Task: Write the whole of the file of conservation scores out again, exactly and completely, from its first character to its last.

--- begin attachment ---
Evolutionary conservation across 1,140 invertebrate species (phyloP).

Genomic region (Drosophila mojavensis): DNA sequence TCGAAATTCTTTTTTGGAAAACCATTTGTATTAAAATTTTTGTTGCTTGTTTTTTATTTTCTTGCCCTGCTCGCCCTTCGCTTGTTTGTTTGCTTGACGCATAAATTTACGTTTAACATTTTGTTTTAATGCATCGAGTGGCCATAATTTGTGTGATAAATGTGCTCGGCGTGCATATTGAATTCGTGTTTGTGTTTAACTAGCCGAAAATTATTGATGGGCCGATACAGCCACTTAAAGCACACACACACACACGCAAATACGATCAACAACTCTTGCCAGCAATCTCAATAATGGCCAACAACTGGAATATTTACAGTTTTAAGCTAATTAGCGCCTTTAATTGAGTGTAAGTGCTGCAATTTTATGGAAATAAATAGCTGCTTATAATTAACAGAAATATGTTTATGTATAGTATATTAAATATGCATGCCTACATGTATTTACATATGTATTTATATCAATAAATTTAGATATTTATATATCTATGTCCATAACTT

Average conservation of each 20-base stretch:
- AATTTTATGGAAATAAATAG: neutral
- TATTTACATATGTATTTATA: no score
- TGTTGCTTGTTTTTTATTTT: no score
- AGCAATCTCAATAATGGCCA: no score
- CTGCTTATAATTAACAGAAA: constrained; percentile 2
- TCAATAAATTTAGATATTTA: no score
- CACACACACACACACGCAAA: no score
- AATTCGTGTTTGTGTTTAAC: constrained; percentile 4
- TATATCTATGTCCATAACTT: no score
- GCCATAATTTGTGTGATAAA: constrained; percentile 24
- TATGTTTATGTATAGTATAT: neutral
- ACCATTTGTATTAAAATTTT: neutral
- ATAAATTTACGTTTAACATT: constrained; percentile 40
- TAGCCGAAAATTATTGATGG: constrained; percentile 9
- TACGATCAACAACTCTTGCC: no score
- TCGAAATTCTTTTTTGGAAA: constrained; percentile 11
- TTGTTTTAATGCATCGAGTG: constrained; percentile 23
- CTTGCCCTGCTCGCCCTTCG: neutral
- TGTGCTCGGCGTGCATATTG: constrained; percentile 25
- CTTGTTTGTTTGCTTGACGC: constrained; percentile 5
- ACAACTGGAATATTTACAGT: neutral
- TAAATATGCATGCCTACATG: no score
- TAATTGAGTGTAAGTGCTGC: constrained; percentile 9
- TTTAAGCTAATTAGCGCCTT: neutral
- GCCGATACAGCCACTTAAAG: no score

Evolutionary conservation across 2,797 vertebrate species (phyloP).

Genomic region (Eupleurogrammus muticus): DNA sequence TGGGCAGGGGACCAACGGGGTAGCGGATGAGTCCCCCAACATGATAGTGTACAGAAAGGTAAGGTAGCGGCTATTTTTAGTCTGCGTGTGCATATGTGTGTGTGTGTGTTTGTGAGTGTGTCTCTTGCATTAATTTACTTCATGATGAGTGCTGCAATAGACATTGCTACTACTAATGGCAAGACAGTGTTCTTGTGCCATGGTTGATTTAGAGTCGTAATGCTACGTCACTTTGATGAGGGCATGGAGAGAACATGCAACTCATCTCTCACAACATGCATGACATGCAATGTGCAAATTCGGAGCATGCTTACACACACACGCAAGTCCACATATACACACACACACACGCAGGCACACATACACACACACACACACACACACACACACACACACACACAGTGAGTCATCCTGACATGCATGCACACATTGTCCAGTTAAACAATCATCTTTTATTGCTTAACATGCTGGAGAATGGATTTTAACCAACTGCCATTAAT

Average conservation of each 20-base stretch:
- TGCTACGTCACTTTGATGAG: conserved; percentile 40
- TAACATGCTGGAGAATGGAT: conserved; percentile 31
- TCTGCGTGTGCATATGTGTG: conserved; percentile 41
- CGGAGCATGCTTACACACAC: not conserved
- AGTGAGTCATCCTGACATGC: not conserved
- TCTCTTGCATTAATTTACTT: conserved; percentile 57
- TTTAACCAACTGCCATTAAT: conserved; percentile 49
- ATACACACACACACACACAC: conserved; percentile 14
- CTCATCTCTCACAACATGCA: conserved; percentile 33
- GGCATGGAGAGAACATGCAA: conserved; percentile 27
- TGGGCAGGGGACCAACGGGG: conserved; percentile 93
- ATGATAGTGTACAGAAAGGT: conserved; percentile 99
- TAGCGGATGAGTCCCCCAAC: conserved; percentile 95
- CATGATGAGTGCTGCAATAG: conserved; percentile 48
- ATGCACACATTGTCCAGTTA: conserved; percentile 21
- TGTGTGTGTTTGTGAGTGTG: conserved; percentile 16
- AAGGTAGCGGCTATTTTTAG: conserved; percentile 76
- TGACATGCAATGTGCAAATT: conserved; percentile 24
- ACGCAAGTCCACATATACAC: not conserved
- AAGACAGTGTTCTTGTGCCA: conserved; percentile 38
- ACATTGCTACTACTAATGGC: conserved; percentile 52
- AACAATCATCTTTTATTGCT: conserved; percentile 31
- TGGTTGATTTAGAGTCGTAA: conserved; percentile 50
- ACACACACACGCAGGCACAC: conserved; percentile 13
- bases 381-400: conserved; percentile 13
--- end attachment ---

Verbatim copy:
Evolutionary conservation across 1,140 invertebrate species (phyloP).

Genomic region (Drosophila mojavensis): DNA sequence TCGAAATTCTTTTTTGGAAAACCATTTGTATTAAAATTTTTGTTGCTTGTTTTTTATTTTCTTGCCCTGCTCGCCCTTCGCTTGTTTGTTTGCTTGACGCATAAATTTACGTTTAACATTTTGTTTTAATGCATCGAGTGGCCATAATTTGTGTGATAAATGTGCTCGGCGTGCATATTGAATTCGTGTTTGTGTTTAACTAGCCGAAAATTATTGATGGGCCGATACAGCCACTTAAAGCACACACACACACACGCAAATACGATCAACAACTCTTGCCAGCAATCTCAATAATGGCCAACAACTGGAATATTTACAGTTTTAAGCTAATTAGCGCCTTTAATTGAGTGTAAGTGCTGCAATTTTATGGAAATAAATAGCTGCTTATAATTAACAGAAATATGTTTATGTATAGTATATTAAATATGCATGCCTACATGTATTTACATATGTATTTATATCAATAAATTTAGATATTTATATATCTATGTCCATAACTT

Average conservation of each 20-base stretch:
- AATTTTATGGAAATAAATAG: neutral
- TATTTACATATGTATTTATA: no score
- TGTTGCTTGTTTTTTATTTT: no score
- AGCAATCTCAATAATGGCCA: no score
- CTGCTTATAATTAACAGAAA: constrained; percentile 2
- TCAATAAATTTAGATATTTA: no score
- CACACACACACACACGCAAA: no score
- AATTCGTGTTTGTGTTTAAC: constrained; percentile 4
- TATATCTATGTCCATAACTT: no score
- GCCATAATTTGTGTGATAAA: constrained; percentile 24
- TATGTTTATGTATAGTATAT: neutral
- ACCATTTGTATTAAAATTTT: neutral
- ATAAATTTACGTTTAACATT: constrained; percentile 40
- TAGCCGAAAATTATTGATGG: constrained; percentile 9
- TACGATCAACAACTCTTGCC: no score
- TCGAAATTCTTTTTTGGAAA: constrained; percentile 11
- TTGTTTTAATGCATCGAGTG: constrained; percentile 23
- CTTGCCCTGCTCGCCCTTCG: neutral
- TGTGCTCGGCGTGCATATTG: constrained; percentile 25
- CTTGTTTGTTTGCTTGACGC: constrained; percentile 5
- ACAACTGGAATATTTACAGT: neutral
- TAAATATGCATGCCTACATG: no score
- TAATTGAGTGTAAGTGCTGC: constrained; percentile 9
- TTTAAGCTAATTAGCGCCTT: neutral
- GCCGATACAGCCACTTAAAG: no score

Evolutionary conservation across 2,797 vertebrate species (phyloP).

Genomic region (Eupleurogrammus muticus): DNA sequence TGGGCAGGGGACCAACGGGGTAGCGGATGAGTCCCCCAACATGATAGTGTACAGAAAGGTAAGGTAGCGGCTATTTTTAGTCTGCGTGTGCATATGTGTGTGTGTGTGTTTGTGAGTGTGTCTCTTGCATTAATTTACTTCATGATGAGTGCTGCAATAGACATTGCTACTACTAATGGCAAGACAGTGTTCTTGTGCCATGGTTGATTTAGAGTCGTAATGCTACGTCACTTTGATGAGGGCATGGAGAGAACATGCAACTCATCTCTCACAACATGCATGACATGCAATGTGCAAATTCGGAGCATGCTTACACACACACGCAAGTCCACATATACACACACACACACGCAGGCACACATACACACACACACACACACACACACACACACACACACACAGTGAGTCATCCTGACATGCATGCACACATTGTCCAGTTAAACAATCATCTTTTATTGCTTAACATGCTGGAGAATGGATTTTAACCAACTGCCATTAAT

Average conservation of each 20-base stretch:
- TGCTACGTCACTTTGATGAG: conserved; percentile 40
- TAACATGCTGGAGAATGGAT: conserved; percentile 31
- TCTGCGTGTGCATATGTGTG: conserved; percentile 41
- CGGAGCATGCTTACACACAC: not conserved
- AGTGAGTCATCCTGACATGC: not conserved
- TCTCTTGCATTAATTTACTT: conserved; percentile 57
- TTTAACCAACTGCCATTAAT: conserved; percentile 49
- ATACACACACACACACACAC: conserved; percentile 14
- CTCATCTCTCACAACATGCA: conserved; percentile 33
- GGCATGGAGAGAACATGCAA: conserved; percentile 27
- TGGGCAGGGGACCAACGGGG: conserved; percentile 93
- ATGATAGTGTACAGAAAGGT: conserved; percentile 99
- TAGCGGATGAGTCCCCCAAC: conserved; percentile 95
- CATGATGAGTGCTGCAATAG: conserved; percentile 48
- ATGCACACATTGTCCAGTTA: conserved; percentile 21
- TGTGTGTGTTTGTGAGTGTG: conserved; percentile 16
- AAGGTAGCGGCTATTTTTAG: conserved; percentile 76
- TGACATGCAATGTGCAAATT: conserved; percentile 24
- ACGCAAGTCCACATATACAC: not conserved
- AAGACAGTGTTCTTGTGCCA: conserved; percentile 38
- ACATTGCTACTACTAATGGC: conserved; percentile 52
- AACAATCATCTTTTATTGCT: conserved; percentile 31
- TGGTTGATTTAGAGTCGTAA: conserved; percentile 50
- ACACACACACGCAGGCACAC: conserved; percentile 13
- bases 381-400: conserved; percentile 13